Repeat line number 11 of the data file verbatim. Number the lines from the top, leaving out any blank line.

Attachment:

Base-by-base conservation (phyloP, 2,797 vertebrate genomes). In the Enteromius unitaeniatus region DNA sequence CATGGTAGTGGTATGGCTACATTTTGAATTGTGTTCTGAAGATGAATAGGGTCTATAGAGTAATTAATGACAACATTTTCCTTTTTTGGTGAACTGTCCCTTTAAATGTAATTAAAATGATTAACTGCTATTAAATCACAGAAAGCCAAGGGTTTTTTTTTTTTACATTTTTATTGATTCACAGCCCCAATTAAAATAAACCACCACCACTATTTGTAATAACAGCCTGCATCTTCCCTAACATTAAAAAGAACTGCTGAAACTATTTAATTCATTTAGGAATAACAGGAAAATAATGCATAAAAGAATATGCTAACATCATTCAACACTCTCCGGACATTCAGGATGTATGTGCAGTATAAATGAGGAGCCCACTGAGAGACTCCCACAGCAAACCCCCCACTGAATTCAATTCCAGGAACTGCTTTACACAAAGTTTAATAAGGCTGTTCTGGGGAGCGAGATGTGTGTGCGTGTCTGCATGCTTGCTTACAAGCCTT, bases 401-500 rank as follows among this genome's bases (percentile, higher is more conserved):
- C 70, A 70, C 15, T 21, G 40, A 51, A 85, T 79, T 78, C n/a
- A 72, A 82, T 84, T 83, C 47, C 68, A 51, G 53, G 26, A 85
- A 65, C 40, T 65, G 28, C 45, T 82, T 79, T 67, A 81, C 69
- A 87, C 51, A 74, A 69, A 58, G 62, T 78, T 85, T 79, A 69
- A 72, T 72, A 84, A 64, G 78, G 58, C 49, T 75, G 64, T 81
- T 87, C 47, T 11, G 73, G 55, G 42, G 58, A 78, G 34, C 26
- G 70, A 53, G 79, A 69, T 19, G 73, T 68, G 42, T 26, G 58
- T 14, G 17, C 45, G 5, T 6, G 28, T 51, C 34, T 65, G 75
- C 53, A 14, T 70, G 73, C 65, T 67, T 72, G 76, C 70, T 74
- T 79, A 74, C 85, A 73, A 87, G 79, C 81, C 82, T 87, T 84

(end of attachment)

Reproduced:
- T 79, A 74, C 85, A 73, A 87, G 79, C 81, C 82, T 87, T 84